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Cancer Sci. 2008 Mar;99(3):459-66. doi: 10.1111/j.1349-7006.2007.00704.x. Epub 2007 Dec 19.

Understanding tumor endothelial cell abnormalities to develop ideal anti-angiogenic therapies.

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Department of Oral Pathology and Biology, Division of Oral Pathobiological Science, Hokkaido University Graduate School, N13 W7, Kita-ku, Sapporo 060-8586, Japan.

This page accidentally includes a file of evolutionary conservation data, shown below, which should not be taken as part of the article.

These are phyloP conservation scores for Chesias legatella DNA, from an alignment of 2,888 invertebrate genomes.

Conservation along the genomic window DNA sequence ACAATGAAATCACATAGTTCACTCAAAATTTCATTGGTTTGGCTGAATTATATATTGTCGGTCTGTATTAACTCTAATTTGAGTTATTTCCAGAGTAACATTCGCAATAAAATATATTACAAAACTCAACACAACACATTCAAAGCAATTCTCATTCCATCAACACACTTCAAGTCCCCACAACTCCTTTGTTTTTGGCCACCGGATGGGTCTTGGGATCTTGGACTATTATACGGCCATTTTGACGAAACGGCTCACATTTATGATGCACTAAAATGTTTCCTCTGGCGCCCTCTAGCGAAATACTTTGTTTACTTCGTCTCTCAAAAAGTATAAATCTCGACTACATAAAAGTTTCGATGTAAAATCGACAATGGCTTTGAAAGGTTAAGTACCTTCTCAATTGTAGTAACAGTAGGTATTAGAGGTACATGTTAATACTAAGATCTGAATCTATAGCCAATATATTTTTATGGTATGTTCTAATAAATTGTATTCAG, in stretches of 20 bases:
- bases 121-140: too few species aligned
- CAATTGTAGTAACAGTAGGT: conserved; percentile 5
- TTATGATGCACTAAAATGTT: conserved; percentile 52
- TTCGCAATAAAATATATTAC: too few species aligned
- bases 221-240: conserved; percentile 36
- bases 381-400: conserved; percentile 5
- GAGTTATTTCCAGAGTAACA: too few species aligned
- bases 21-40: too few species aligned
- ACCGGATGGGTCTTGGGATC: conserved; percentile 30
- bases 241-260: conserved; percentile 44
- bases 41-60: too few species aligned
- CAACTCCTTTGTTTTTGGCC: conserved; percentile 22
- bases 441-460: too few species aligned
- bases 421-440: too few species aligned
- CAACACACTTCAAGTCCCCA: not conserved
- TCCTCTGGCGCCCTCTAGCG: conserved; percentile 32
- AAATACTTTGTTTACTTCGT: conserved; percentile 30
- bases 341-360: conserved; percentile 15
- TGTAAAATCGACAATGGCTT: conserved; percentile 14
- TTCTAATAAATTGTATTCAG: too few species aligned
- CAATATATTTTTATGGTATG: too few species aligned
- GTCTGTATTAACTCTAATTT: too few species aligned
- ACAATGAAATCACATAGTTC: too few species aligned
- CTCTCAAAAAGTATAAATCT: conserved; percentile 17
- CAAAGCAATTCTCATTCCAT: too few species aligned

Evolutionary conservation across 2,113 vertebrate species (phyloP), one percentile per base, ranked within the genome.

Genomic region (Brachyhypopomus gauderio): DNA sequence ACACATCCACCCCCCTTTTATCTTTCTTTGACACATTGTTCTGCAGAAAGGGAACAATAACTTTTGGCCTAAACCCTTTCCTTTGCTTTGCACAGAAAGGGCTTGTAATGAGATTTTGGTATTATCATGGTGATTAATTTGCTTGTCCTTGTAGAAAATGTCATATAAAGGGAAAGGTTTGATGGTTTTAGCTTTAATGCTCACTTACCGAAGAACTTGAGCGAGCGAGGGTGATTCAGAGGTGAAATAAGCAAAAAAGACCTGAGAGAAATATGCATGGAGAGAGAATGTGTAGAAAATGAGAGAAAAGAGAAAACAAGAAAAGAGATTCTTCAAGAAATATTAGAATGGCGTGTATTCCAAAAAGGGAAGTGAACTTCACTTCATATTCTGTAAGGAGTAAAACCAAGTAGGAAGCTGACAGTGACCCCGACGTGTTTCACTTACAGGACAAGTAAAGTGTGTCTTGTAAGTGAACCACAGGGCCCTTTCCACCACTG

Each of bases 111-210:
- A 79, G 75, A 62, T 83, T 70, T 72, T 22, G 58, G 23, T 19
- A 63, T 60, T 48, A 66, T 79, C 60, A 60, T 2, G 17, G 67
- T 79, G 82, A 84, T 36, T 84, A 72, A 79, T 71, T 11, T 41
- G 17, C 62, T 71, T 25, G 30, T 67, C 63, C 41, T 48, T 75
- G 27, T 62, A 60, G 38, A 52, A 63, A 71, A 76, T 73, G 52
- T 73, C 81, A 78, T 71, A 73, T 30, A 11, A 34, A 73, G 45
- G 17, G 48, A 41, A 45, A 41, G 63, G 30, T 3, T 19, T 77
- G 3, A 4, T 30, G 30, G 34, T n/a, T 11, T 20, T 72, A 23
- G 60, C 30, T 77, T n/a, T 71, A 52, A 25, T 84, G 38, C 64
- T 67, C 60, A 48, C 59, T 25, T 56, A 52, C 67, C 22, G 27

Tumor angiogenesis is necessary for solid tumor progression and metastasis. Tumor blood vessels have been shown to differ from their normal counterparts, for example, by changes in morphology. An important concept in tumor angiogenesis is that tumor endothelial cells are assumed to be genetically normal, even though these endothelial cells are structurally and functionally abnormal. To date, many anti-angiogenic drugs have been developed, but, their therapeutic efficacy is not dramatic and they have also been reported to cause toxic side effects. To develop ideal antiangiogenic therapies, understanding tumor endothelial cell abnormalities is important. We have isolated tumor endothelial cells from mouse tumor xenografts and have shown that tumor-associated endothelial cells are abnormal. Tumor-associated endothelial cells upregulate many genes, such as epidermal growth factor receptor (EGFR). Tumor-associated endothelial cells are also more sensitive to EGF. They also have relatively large, heterogeneous nuclei. Unexpectedly, tumor endothelial cells are cytogenetically abnormal. Fluorescence in situ hybridization (FISH) analysis showed that freshly isolated uncultured tumor endothelial cells were aneuploid and had abnormal multiple centrosomes. The degree of aneuploidy was exacerbated by passage in culture. In marked contrast, freshly isolated normal skin and adipose endothelial cells were diploid. They had normal centrosomes and remained cytogenetically stable in culture even up to 20 passages. We conclude that tumor endothelial cells can acquire cytogenetic abnormalities while in the tumor microenvironment. Questions as to whether or not tumor endothelial cells become resistant to antiangiogenic drugs are thus raised. Our preliminary data show that tumor endothelial cells are more resistant to certain chemotherapeutic drugs. Studies to evaluate the mechanism for cytogenetic abnormalities in tumor endothelial cells are underway. It is becoming quite clear that the tumor vasculature is much more complex and unpredictable than initially perceived. Here, we provide an overview of the current studies on tumor endothelial cell abnormalities.

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